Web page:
On the wall facing the north end zone in Duke's Wallace Wade Stadium is a large blue-and-white sign proclaiming, "Highest Graduation Rate in Division I Football" and the 10 years the school has earned that distinction.

For the last several years, that has been the extent of the Blue Devils' achievements in the sport.

Duke beat East Carolina in its season opener Aug. 31, ending a 23-game losing streak that was filled with blowouts. And while the Blue Devils' 21-game ACC losing streak ties their own mark for futility, this season has been different.

The long losing streak is a thing of the past. So are the halftime meetings under a tent behind one end zone, thanks to the opening of a $22 million football complex. Although there remains a good chance the Blue Devils will finish last in the ACC for the third consecutive season, the program clearly has upgraded. Around campus, in the media and in opponents' locker rooms, Duke believes it is getting newfound respect.

"I feel like the reception around campus and in general has been a lot more accepting," linebacker Jamyon Small said. "People realize we're playing better. I hear it in the voices of my friends, when I'm in the community. That means a lot."

And there is hope the improvement will continue. Duke is perhaps the youngest team in the nation, with only one senior -- Small -- on the entire roster. Athletic Director Joe Alleva recently submitted a report, "Rebuilding Duke Football," to university president Nannerl O. Keohane, hoping to build support that will help create an annually competitive team. The report asks for more flexibility in admissions, pay raises for coaches, better facilities and more support staff.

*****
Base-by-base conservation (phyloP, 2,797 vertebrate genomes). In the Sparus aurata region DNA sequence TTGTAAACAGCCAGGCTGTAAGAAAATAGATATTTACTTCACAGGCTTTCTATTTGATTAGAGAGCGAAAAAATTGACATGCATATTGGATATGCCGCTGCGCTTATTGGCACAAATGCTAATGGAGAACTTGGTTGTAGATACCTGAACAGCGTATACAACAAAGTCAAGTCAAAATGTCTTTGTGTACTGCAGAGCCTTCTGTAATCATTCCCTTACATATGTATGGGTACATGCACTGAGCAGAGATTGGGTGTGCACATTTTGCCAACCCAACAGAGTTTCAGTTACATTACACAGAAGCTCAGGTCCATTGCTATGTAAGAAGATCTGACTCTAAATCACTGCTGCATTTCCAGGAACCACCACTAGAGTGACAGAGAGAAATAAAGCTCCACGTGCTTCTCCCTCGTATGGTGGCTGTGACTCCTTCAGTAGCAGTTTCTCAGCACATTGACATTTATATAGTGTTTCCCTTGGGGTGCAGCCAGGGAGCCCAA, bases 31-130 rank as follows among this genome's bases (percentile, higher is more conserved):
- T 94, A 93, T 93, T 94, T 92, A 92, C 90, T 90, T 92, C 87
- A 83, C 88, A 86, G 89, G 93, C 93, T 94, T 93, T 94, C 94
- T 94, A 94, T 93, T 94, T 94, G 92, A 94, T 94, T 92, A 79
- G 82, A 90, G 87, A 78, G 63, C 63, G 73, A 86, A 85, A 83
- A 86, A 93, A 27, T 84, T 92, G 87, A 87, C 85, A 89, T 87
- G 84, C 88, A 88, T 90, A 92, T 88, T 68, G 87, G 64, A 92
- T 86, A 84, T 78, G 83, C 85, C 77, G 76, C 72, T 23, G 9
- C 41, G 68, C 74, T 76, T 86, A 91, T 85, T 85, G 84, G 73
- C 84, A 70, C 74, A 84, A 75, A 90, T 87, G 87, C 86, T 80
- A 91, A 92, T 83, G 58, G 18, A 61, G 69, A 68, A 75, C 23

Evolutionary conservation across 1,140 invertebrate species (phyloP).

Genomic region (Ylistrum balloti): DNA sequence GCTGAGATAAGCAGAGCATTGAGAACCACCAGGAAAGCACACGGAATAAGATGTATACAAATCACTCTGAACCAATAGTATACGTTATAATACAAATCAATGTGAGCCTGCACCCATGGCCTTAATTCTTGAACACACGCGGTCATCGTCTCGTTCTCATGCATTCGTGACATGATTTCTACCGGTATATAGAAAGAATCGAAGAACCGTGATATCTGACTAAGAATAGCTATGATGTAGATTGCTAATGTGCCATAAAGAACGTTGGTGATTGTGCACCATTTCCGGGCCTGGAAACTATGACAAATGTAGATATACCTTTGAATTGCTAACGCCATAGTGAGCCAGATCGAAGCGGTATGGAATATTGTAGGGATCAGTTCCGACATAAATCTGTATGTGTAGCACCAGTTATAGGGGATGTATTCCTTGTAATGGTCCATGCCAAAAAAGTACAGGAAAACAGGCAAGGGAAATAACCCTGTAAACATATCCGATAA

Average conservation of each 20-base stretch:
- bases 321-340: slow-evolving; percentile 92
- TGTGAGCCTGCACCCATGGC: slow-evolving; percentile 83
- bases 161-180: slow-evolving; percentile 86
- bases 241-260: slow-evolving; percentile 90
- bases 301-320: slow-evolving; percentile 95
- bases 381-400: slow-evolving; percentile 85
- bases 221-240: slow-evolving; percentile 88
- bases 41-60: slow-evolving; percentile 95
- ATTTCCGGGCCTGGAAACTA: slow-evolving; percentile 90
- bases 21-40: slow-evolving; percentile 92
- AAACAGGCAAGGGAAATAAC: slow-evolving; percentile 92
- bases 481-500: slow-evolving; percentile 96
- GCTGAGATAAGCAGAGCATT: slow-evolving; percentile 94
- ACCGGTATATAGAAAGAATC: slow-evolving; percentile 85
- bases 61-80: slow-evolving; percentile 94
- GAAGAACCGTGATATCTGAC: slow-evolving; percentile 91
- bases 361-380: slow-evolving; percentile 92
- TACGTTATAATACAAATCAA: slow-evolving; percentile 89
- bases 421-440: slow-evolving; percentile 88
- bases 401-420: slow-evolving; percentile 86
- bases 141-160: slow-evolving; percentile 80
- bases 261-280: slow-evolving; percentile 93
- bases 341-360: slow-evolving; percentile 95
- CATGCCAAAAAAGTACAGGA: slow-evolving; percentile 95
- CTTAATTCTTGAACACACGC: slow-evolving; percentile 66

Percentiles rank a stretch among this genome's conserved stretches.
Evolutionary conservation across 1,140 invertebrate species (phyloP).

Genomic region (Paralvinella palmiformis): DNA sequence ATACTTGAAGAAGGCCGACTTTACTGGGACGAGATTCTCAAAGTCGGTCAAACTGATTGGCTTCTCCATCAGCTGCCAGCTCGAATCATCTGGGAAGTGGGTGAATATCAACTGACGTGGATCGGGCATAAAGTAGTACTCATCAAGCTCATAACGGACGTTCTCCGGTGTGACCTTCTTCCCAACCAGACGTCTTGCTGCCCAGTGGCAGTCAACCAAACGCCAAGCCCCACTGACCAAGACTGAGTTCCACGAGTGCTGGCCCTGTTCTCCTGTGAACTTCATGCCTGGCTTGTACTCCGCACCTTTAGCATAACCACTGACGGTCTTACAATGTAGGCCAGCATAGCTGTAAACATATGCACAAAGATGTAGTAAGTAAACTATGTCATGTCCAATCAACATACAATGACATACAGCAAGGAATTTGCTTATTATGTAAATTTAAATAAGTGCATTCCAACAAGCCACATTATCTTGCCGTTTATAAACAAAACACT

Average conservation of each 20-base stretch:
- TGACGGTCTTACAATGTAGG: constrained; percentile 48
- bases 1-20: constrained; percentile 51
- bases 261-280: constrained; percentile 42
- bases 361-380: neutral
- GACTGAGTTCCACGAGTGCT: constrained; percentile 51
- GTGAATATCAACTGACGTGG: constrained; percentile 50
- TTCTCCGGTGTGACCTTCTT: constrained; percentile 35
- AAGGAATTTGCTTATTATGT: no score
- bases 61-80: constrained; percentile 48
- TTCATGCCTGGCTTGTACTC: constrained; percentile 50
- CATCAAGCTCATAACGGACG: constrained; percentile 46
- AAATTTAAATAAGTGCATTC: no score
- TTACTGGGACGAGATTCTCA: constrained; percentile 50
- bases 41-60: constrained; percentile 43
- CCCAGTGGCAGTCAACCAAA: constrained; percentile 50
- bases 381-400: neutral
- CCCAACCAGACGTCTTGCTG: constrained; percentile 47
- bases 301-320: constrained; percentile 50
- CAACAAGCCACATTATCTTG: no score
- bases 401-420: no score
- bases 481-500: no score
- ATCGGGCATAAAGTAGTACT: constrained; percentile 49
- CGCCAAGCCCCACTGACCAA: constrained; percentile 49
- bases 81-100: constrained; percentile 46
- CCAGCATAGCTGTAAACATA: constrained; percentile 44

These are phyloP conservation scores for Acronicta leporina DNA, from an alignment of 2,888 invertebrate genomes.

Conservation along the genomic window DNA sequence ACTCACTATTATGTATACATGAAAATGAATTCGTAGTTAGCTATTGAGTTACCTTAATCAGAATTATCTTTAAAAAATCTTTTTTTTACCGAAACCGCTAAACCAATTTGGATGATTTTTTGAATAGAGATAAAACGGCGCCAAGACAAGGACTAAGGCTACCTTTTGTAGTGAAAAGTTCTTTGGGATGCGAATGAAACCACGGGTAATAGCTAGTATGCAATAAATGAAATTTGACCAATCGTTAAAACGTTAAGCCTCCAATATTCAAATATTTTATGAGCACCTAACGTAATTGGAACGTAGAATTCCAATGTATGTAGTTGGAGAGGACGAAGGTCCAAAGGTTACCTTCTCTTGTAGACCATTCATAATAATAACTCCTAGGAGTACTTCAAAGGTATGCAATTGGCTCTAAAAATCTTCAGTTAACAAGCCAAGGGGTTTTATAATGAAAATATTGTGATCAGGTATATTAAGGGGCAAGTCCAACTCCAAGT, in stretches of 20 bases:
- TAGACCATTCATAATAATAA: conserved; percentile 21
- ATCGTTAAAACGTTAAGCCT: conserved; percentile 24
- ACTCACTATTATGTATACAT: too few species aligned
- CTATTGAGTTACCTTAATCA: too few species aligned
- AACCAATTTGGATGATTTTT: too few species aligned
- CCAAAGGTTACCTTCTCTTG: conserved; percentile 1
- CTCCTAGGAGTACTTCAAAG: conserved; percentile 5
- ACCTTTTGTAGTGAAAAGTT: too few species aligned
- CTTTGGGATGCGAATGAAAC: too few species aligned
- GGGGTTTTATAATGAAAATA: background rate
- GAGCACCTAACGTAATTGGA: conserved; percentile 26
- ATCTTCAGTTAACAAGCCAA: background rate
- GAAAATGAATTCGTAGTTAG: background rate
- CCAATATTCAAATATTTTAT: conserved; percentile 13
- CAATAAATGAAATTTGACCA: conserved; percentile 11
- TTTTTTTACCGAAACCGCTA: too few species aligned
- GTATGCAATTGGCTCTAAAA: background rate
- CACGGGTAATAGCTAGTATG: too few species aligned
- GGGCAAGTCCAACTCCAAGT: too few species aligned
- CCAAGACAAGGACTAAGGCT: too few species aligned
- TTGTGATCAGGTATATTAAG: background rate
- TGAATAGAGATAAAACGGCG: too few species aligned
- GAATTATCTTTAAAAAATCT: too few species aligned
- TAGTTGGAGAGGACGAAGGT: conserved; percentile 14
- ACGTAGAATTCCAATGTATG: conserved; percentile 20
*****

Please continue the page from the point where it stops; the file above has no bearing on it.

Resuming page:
The rebuilding, though, seems to have begun already. The Yoh Football Center opened this summer. Ted Roof, who worked with Maryland Coach Ralph Friedgen at Georgia Tech, was hired as defensive coordinator and appears to have made a significant impact. Sophomore quarterback Adam Smith is growing into the starting job after returning starter D. Bryant was declared academically ineligible over the summer. Fullback Alex Wade has joined tailback Chris Douglass to form a solid tandem in the backfield.

"I see this as a team very much like our own," Friedgen said. "They're getting better and better each week. They're a pretty good football team right now. And I don't have to just say that. Look at their film; look at their scores."

During the losing streak, Duke lost by less than two touchdowns only five times. Lopsided scores were commonplace, never rating a second look from observers. This season, though, three of the Blue Devils' six losses were by less than a touchdown, including this past Saturday's 24-22 loss at No. 12 North Carolina State.

"Our record might not show it, but we know we're getting better," Douglass said.

Still, attendance at Wallace Wade remains lackluster. In three home games combined, including the opener against nearby East Carolina, Duke has drawn fewer people than fellow ACC members Clemson or Florida State get for one home game.

However, perhaps it is best to remember that everything is relative. Duke's average home crowd of 19,391 is an increase of 14.1 percent from last season. The players say they have a much better attitude. And Coach Carl Franks, with a 5-36 record in the fourth season of his original five-year contract, likely will get an extension.

"I think they have a much greater belief in themselves," said Virginia Coach Al Groh, whose team beat Duke, 27-22, on Oct. 5. "You see how their players conduct themselves and their belief that if they can keep doing the things they are doing, there is a good chance it's going to turn out positive for them."

Sophomore Adam Smith helped Duke put a scare into No. 12 N.C. State before falling short, 24-22.